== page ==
How to Change the Attributes of a Directory Through Visual C++

I have read such questions in many forums, but didn't see an exact and implemented solution, so I am here to explain different possible solutions in detail.

For example, if you want to remove the read-only attribute of a directory programmatically, one way is to use the DOS command 'attrib' with -r. You can run this command from your C++ code by using system().

system("attrib -r C:\\MyFolder\\*.* /S /D");

When you use system() to run a DOS command, the command prompt screen will open for a moment and close when the operation has completed. If you want to run a command but the command prompt screen remains invisible to the end user, you can use WinExec() with the SW_HIDE parameter.

WinExec("attrib -r C:\\MyFolder\\*.* /S /D", SW_HIDE);

Microsoft recommends that you use CreateProcess() instead of WinExec() because you cannot get as much control of your desired operation if you are using WinExec(), so it's better to use CreateProcess(). When you use ATTRIB, you must double quote any file names that contain white space or special characters.

Normally, the scripting engine sees double quotes as marking the beginning or end of a string. To include double quotes inside a double-quoted string, you need to escape them with backslashes. This tells the scripting engine that you want to include an actual quote character in the string. So, in C++ you would write

char* str = "attrib -r \"C:\\Program Files\\MyFolder\\*.*\" /D /S";

and now you can execute this command by using system(str) or WinExec(str,SW_HIDE).

To change the attribute of a file, there is a function named SetFileAttributes() available in the Windows API, but to change the attribute of a directory, there is no such function available; you have to do this yourself. To accomplish this task, you have to write a recursive function that will do this for all files and sub directories.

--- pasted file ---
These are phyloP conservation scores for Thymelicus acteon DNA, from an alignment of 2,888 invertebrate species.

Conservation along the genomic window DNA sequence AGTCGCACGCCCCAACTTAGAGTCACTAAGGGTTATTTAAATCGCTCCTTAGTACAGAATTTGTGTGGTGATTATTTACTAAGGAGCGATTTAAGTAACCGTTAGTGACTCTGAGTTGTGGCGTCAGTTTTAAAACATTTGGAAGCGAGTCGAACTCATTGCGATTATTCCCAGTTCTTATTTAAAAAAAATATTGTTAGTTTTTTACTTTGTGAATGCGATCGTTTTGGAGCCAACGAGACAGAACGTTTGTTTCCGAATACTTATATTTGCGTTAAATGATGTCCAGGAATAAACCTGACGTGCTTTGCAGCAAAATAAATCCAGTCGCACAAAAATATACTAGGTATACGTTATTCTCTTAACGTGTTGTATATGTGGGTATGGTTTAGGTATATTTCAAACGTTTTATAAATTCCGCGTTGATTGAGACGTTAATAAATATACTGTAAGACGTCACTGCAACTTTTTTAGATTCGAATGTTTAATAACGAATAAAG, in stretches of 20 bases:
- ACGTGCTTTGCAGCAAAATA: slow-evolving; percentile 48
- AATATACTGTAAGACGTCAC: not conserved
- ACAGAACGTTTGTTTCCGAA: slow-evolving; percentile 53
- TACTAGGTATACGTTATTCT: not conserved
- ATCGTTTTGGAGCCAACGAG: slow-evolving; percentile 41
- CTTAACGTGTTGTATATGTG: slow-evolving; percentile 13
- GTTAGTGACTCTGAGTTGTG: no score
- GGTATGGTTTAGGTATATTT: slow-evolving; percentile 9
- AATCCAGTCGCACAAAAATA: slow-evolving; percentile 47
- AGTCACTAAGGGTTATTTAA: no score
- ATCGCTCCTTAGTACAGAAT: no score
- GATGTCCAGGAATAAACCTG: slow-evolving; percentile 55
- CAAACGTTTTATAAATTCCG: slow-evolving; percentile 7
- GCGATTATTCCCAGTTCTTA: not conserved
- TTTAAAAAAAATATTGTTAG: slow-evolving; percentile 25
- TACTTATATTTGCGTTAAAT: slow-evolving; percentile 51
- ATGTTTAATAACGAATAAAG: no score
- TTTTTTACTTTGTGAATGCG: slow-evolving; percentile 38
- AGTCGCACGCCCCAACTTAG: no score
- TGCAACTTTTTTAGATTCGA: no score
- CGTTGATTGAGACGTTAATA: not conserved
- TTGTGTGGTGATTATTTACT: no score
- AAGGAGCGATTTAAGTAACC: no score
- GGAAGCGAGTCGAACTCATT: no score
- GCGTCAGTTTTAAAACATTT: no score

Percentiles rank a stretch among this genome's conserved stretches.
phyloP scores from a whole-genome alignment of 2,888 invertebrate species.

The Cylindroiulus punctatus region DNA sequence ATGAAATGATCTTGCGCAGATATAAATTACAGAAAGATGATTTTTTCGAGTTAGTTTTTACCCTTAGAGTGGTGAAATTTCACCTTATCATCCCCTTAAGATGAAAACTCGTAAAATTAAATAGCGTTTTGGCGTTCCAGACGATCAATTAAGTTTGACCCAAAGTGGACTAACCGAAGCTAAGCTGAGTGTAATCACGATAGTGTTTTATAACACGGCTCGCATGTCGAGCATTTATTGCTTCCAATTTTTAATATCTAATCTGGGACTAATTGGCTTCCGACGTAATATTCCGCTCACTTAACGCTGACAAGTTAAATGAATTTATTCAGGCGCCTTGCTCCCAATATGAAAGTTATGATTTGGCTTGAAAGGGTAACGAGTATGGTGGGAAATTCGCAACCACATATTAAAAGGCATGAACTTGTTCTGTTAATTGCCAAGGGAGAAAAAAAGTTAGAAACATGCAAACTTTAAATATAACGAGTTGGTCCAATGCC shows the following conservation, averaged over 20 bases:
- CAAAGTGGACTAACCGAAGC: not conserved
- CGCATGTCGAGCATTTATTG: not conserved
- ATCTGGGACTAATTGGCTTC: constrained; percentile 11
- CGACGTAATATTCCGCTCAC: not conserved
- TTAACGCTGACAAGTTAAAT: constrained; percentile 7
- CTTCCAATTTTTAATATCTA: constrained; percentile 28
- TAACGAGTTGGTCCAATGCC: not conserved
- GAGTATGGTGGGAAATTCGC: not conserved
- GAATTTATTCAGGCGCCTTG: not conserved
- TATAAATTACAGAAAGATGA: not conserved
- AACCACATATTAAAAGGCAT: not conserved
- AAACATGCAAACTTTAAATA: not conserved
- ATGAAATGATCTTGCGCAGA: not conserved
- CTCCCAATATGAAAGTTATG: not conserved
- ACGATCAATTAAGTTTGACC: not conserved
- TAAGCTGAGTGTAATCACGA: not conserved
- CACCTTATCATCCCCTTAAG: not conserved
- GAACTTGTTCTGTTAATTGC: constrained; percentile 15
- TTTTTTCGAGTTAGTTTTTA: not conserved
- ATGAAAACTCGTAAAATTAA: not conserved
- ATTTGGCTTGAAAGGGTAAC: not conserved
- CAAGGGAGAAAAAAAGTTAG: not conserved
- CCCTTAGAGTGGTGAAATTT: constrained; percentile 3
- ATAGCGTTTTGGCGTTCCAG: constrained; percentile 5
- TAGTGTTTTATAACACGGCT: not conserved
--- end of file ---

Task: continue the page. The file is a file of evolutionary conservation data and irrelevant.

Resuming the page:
So, if you want to develop a generic solution, the most efficient and recommended way is to use the FindFirstFile() function with the FindNextFile() function to find all the files and sub directories in a directory. Then, use the SetFileAttributes() function to change the attributes of every file and sub directory one by one. For more information about these functions, please read in the MSDN library.

For a demonstration of this solution, I made a simple Win32 console project in Visual C++ .NET 2003. In the .cpp file, I write a function ChangeDirectoryAttribute() that takes the directory path as input and removes the read-only attribute of all the files and sub directories. This function first uses FindFirstFile() to get the handle of the first file or folder and then checks whether it is a file or directory. If it's a file, it just removes the read-only attribute; but, if it is a folder, you call this function recursively to change the attribute of that sub folder's files. Finally, you change the attribute of that folder itself. Otherwise, only the inner part of the folder's attribute will change but the folder itself's attribute remains unchanged.

// DirectoryAttributeChange.cpp : Defines the entry point for the
// console application.

#include "stdafx.h"
#include "windows.h"

void ChangeDirectoryAttribute(TCHAR* m_szFdPath)
   HANDLE hFile;                       // Handle to directory
   WIN32_FIND_DATA FileInformation;    // File information
   TCHAR m_szPath[MAX_PATH];
   TCHAR m_szFolderInitialPath[MAX_PATH];
   TCHAR wildCard[MAX_PATH] = "\\*.*";


   hFile = ::FindFirstFile(m_szFolderInitialPath, &FileInformation);
         if(FileInformation.cFileName[0] != '.')
            if(FileInformation.dwFileAttributes &
               //it is a sub directory
               //it is a file
      }while(::FindNextFile(hFile, &FileInformation) == TRUE);
      // Close handle
      DWORD dwError = ::GetLastError();
      if(dwError == ERROR_NO_MORE_FILES)
         //Attributes successfully changed
int _tmain(int argc, _TCHAR* argv[])
   //method 1
   //char* str = "attrib -r \"C:\\Program Files\\MyFolder\\*.*\"
                  /D /S";

   //method 2
   TCHAR m_szFolderPath[MAX_PATH] = "C:\\Program Files\\MyFolder";

   return 0;

About the Author

Najam ul Hassan

I have done Masters in Computer Sciences and for last Six years, working in Visual C++ in different Software Houses. Keep programming in Visual C++ :)


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